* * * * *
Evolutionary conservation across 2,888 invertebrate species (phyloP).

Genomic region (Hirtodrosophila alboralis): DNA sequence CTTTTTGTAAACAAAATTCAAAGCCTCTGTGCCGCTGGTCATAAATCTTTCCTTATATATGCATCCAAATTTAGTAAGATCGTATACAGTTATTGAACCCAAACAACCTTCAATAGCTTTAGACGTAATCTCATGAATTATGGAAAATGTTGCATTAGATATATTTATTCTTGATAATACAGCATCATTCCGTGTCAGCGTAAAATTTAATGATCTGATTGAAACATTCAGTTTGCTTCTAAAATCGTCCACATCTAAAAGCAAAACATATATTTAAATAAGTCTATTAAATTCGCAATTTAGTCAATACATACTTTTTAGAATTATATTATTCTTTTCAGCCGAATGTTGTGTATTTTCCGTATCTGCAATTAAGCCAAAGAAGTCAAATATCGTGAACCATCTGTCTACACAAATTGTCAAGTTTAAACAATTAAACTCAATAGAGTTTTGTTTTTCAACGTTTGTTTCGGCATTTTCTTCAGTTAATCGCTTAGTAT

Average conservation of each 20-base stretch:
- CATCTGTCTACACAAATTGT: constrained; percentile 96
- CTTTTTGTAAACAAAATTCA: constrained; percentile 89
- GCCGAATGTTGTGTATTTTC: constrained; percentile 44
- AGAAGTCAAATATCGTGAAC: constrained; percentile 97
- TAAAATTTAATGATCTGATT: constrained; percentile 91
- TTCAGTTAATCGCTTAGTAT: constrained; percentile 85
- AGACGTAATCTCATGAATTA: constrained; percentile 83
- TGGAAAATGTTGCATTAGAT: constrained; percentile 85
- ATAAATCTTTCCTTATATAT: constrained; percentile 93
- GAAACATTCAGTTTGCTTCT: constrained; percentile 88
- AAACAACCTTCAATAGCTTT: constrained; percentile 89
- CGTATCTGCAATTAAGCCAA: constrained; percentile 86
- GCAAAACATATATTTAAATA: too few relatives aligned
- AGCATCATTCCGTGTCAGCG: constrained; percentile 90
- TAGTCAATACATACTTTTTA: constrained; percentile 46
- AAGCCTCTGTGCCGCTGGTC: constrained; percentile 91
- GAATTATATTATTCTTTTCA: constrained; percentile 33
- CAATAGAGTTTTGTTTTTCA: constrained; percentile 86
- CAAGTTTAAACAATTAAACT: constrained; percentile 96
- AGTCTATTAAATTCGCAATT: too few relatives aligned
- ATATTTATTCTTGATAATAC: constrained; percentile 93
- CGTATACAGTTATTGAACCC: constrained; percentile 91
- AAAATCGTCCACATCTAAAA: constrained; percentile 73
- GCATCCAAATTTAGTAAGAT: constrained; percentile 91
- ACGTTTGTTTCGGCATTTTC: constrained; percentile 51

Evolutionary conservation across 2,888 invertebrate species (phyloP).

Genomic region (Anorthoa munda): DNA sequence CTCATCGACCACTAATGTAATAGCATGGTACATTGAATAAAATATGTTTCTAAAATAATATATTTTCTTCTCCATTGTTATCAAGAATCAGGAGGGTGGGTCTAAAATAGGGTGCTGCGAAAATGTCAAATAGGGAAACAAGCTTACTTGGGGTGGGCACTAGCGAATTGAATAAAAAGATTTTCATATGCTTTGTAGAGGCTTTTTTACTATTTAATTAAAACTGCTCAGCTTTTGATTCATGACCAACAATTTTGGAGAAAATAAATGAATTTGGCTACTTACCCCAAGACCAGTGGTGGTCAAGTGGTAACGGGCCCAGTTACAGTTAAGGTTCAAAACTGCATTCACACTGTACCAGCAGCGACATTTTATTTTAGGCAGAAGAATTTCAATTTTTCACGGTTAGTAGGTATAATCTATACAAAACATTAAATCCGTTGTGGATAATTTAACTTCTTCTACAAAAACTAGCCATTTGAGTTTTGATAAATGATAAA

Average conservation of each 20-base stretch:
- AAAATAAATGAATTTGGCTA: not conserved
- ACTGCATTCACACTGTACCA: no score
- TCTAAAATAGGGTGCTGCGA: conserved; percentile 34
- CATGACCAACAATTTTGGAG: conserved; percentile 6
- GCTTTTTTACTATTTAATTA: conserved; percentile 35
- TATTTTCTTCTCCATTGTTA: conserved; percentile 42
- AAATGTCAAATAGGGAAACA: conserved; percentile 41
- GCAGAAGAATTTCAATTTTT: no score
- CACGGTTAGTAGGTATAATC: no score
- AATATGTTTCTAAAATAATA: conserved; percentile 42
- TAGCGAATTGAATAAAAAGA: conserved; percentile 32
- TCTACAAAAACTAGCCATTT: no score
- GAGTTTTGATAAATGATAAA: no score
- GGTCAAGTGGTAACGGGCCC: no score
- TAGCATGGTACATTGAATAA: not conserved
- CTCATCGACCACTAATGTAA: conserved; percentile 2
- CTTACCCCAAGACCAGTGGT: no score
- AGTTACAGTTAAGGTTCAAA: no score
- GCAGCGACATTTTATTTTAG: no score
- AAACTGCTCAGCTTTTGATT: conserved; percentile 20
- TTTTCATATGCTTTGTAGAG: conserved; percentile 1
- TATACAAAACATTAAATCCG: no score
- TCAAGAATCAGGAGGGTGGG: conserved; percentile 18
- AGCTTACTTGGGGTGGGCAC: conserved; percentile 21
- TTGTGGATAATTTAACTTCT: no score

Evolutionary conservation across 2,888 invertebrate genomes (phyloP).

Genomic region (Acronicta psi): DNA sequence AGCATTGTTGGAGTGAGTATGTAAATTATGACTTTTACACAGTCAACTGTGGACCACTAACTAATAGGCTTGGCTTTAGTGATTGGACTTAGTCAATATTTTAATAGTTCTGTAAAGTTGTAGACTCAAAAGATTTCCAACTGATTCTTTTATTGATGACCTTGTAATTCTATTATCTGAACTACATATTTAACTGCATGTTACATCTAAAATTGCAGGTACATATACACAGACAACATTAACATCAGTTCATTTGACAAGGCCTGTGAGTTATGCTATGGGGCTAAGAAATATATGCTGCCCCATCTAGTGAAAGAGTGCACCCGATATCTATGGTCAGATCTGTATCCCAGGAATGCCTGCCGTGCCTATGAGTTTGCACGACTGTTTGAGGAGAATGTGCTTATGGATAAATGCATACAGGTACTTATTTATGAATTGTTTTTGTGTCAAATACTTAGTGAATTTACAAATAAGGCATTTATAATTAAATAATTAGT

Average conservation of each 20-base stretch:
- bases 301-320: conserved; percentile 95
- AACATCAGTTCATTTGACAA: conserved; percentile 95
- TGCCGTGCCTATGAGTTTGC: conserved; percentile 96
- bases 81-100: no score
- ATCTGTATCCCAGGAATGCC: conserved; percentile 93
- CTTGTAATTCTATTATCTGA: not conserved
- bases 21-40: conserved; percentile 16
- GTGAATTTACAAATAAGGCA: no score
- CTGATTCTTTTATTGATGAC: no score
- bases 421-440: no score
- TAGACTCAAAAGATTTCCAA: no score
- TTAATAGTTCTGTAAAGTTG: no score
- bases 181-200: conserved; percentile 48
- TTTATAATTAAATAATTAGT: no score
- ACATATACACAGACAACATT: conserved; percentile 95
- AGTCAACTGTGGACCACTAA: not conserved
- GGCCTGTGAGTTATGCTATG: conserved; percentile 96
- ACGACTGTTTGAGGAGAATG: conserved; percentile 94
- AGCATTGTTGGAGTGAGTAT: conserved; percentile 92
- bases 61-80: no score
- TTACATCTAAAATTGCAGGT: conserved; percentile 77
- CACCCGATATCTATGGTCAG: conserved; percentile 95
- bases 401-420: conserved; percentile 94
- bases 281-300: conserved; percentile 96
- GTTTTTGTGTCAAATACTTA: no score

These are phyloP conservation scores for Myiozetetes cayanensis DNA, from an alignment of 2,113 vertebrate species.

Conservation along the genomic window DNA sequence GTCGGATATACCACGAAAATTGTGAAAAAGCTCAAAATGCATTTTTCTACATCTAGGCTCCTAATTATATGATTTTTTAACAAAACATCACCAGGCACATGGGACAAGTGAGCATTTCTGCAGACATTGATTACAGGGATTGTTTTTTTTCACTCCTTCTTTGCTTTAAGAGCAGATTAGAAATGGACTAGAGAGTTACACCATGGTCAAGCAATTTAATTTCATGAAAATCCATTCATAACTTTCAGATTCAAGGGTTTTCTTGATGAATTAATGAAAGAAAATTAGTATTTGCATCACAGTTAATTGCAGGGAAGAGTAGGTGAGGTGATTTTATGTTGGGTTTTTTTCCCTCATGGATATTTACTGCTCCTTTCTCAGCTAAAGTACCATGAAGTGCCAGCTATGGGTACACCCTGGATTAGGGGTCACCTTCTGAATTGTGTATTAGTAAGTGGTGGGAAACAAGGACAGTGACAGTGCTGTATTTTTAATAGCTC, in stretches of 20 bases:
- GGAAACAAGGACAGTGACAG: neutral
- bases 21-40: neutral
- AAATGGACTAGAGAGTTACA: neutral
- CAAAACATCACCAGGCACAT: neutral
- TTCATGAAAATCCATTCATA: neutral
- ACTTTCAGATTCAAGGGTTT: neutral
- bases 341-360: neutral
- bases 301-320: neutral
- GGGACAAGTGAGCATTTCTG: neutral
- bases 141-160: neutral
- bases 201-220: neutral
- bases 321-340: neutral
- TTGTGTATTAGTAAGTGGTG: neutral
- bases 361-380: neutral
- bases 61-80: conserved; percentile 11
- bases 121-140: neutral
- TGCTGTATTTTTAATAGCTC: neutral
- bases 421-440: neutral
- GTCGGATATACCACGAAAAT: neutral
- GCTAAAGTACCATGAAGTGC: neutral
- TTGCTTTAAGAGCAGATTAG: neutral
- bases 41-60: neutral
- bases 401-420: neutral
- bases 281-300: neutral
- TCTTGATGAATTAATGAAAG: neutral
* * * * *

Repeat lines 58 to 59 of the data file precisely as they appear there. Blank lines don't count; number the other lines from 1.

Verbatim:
Genomic region (Acronicta psi): DNA sequence AGCATTGTTGGAGTGAGTATGTAAATTATGACTTTTACACAGTCAACTGTGGACCACTAACTAATAGGCTTGGCTTTAGTGATTGGACTTAGTCAATATTTTAATAGTTCTGTAAAGTTGTAGACTCAAAAGATTTCCAACTGATTCTTTTATTGATGACCTTGTAATTCTATTATCTGAACTACATATTTAACTGCATGTTACATCTAAAATTGCAGGTACATATACACAGACAACATTAACATCAGTTCATTTGACAAGGCCTGTGAGTTATGCTATGGGGCTAAGAAATATATGCTGCCCCATCTAGTGAAAGAGTGCACCCGATATCTATGGTCAGATCTGTATCCCAGGAATGCCTGCCGTGCCTATGAGTTTGCACGACTGTTTGAGGAGAATGTGCTTATGGATAAATGCATACAGGTACTTATTTATGAATTGTTTTTGTGTCAAATACTTAGTGAATTTACAAATAAGGCATTTATAATTAAATAATTAGT

Average conservation of each 20-base stretch: